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The impact on science

In a few days, the British will decide whether or not they want to stay in the EU. What would the UK’s departure mean for science on both sides of the English Channel? Researchers comment on a potential Brexit.

Karen Helen Wiltshire"Why should Britain leave the European Union? This potential “BREXIT” is a question, which, on the outset, I admit to not taking too seriously. After all Britain was the nation which in recent history always was considered an example of collaborative union (Commonwealth) and to me it had been “leaving” Europe on and off since the beginning of the EU. I thus put it down to the usual EU diversity and ensuing discussion, which, interestingly, often flares up when times get a bit rough overall. The instinct is then to question as to whether the common good also reflects one´s own interests. The reasons for this are simply that some might be under the illusion that the pie at home might be larger without all the EU “sharing”. The BREXIT question cannot even reflect the fear that the British may potentially be diluted as a culture or even whether their national identity as a whole may somehow be at stake. To date, the UK has been expert in upholding British-ness throughout all EU discourse. Why should it suddenly doubt that it can no longer uphold these values?  There is no new reason for this as far as I can make out. Thus, one cannot reduce the BREXIT question merely into the question as to whether or not one´s own national “sausage” may or may not survive in the EU on the long run. 

Survival in this Earth System is about diversity. Survival is definitely not guaranteed by isolation. It is interesting to note that in the course of 45 million years of being on this planet, humans are represented by only one species namely: Homo sapiens. All of the other human species, and there were at least six others along the way, have been either absorbed into H. sapiens or they have been eradicated. Homo sapiens has not been exemplary in terms of integrative tolerance in the past, nor is it as yet, as currently evinced in so in many places on this Earth.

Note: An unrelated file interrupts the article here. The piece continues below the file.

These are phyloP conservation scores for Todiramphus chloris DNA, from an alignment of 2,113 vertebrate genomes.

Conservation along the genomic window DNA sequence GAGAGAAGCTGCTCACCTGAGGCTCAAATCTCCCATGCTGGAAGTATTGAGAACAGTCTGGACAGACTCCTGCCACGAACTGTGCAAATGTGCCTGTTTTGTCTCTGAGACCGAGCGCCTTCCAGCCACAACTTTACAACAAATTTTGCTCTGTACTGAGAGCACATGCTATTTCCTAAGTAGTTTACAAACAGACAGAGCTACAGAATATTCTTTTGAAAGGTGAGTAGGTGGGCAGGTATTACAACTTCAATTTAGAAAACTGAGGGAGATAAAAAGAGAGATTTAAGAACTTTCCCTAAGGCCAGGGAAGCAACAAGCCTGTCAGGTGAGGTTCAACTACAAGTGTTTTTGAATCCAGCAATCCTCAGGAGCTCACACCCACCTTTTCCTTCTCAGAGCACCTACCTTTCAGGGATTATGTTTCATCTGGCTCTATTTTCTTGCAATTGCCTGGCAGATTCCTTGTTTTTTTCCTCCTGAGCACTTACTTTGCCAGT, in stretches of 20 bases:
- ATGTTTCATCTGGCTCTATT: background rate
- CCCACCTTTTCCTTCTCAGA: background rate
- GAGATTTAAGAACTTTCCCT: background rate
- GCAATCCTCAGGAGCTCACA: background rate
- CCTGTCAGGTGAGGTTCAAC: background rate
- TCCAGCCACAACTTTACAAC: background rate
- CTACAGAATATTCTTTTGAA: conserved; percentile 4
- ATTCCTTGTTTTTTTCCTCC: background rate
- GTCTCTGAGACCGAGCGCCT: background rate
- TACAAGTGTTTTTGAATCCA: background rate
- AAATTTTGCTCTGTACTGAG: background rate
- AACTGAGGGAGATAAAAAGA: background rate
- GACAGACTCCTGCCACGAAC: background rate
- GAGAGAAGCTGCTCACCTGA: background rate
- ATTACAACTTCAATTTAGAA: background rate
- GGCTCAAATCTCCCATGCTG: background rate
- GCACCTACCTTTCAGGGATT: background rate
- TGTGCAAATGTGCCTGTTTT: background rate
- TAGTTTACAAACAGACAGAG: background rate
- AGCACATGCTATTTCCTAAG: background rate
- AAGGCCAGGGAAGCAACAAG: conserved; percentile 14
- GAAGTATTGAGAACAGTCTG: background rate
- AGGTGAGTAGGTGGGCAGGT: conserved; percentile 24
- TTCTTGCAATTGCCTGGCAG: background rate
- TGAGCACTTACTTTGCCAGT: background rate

The EU can be considered to be about diversity and tolerance. Nowhere else in the world is there such a union. All other unions have one upper leadership. Nowhere else in the world is dialog and interaction so important in the shaping of mutual interest, as in the EU. The EU is defined by civil discourse to a peaceful solution. The things we are good at in Europe in science, engineering and medicine are largely a product of integrative joint ventures and amalgamation of expertise.

In my opinion the EU is quite special in Human terms, because, while trying to be a sociable Union of peaceful Human interaction it also strives to allow and to foster cultural diversity. In my opinion this also underpins all creativity, innovativeness and excellence in Europe and especially so in our European scientific endeavour.

Why would one want to return one´s country to an isolated position on the edge of Europe? The concept baffles me in its´ short-sightedness, quite frankly. Especially so, since the UK helped shape the multi-cultural Europe as it is today and even fought for a tolerant peaceful Europe in two world wars. Surely only a small percentage of modern man can seriously believe that isolation and nationalism are the sensible and civilized way forward. Maybe it is time for us all to actually live up to our “ high-falutin´ ” name “Homo sapiens”  meaning “ wise human”, and realize that it is only through tolerant diversity that we can guarantee well-being, excellence, and sustainability and thus, survival on this environmentally overwrought Planet.  Without joint research, planning, mitigation and adaptation, human sustainability is a dim hope. Without the European example we have no good drawing board.  So let´s hope the UK forgets BREXIT and isolation and that it continues along its historical course of civilization, integration and peace. Britain has been a leading nation in that it fostered “world” tolerance, Commonwealth and Europe. To me it is inconceivable that all of a sudden Britain might turn itself into a nation isolated on the edge of Europe and that it might no longer welcome diplomacy and civil discourse with its neighbors. Not only would social and cultural interaction suffer, but science, engineering and medicine, which so often are driven by integrative international joint ventures and based on synergistic expertise, are likely to become less excellent and less bright.

To me, based on simple scientific terms: BREXIT is isolationary and thus, not a viable model for viable survival." 

15.06.2016 , Karen Helen Wiltshire, Ian Mattaj, Otmar D. Wiestler

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